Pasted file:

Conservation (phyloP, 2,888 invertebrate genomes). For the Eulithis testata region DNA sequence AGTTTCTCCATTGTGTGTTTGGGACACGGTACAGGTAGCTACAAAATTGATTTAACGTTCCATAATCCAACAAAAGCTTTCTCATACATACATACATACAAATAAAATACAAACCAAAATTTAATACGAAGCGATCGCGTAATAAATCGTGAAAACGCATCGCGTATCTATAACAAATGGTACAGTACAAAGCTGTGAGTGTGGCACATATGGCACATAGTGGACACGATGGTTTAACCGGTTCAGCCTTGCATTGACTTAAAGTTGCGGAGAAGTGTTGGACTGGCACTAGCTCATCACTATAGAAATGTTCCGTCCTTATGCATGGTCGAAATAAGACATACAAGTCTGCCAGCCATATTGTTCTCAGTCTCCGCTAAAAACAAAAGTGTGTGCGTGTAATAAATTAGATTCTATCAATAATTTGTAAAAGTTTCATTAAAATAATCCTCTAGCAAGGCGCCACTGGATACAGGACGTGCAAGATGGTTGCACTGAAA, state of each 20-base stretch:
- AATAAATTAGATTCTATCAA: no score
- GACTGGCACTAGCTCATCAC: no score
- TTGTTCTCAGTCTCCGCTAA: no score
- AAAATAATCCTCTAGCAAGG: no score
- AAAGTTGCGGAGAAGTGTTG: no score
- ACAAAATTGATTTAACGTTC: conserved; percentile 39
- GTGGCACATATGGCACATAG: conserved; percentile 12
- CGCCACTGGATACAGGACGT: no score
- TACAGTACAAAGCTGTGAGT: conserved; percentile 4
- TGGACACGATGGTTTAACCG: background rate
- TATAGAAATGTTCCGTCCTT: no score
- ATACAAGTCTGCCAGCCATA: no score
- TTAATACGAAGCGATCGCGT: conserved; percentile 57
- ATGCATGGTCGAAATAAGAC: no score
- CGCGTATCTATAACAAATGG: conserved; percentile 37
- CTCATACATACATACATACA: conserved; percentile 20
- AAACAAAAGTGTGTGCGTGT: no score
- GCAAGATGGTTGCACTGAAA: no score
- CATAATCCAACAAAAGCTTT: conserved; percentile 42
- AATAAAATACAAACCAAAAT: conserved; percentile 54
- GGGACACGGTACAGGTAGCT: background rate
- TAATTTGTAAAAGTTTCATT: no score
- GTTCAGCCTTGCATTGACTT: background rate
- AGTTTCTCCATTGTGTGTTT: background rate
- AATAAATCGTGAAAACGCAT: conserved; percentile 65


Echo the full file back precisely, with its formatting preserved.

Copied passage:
Conservation (phyloP, 2,888 invertebrate genomes). For the Eulithis testata region DNA sequence AGTTTCTCCATTGTGTGTTTGGGACACGGTACAGGTAGCTACAAAATTGATTTAACGTTCCATAATCCAACAAAAGCTTTCTCATACATACATACATACAAATAAAATACAAACCAAAATTTAATACGAAGCGATCGCGTAATAAATCGTGAAAACGCATCGCGTATCTATAACAAATGGTACAGTACAAAGCTGTGAGTGTGGCACATATGGCACATAGTGGACACGATGGTTTAACCGGTTCAGCCTTGCATTGACTTAAAGTTGCGGAGAAGTGTTGGACTGGCACTAGCTCATCACTATAGAAATGTTCCGTCCTTATGCATGGTCGAAATAAGACATACAAGTCTGCCAGCCATATTGTTCTCAGTCTCCGCTAAAAACAAAAGTGTGTGCGTGTAATAAATTAGATTCTATCAATAATTTGTAAAAGTTTCATTAAAATAATCCTCTAGCAAGGCGCCACTGGATACAGGACGTGCAAGATGGTTGCACTGAAA, state of each 20-base stretch:
- AATAAATTAGATTCTATCAA: no score
- GACTGGCACTAGCTCATCAC: no score
- TTGTTCTCAGTCTCCGCTAA: no score
- AAAATAATCCTCTAGCAAGG: no score
- AAAGTTGCGGAGAAGTGTTG: no score
- ACAAAATTGATTTAACGTTC: conserved; percentile 39
- GTGGCACATATGGCACATAG: conserved; percentile 12
- CGCCACTGGATACAGGACGT: no score
- TACAGTACAAAGCTGTGAGT: conserved; percentile 4
- TGGACACGATGGTTTAACCG: background rate
- TATAGAAATGTTCCGTCCTT: no score
- ATACAAGTCTGCCAGCCATA: no score
- TTAATACGAAGCGATCGCGT: conserved; percentile 57
- ATGCATGGTCGAAATAAGAC: no score
- CGCGTATCTATAACAAATGG: conserved; percentile 37
- CTCATACATACATACATACA: conserved; percentile 20
- AAACAAAAGTGTGTGCGTGT: no score
- GCAAGATGGTTGCACTGAAA: no score
- CATAATCCAACAAAAGCTTT: conserved; percentile 42
- AATAAAATACAAACCAAAAT: conserved; percentile 54
- GGGACACGGTACAGGTAGCT: background rate
- TAATTTGTAAAAGTTTCATT: no score
- GTTCAGCCTTGCATTGACTT: background rate
- AGTTTCTCCATTGTGTGTTT: background rate
- AATAAATCGTGAAAACGCAT: conserved; percentile 65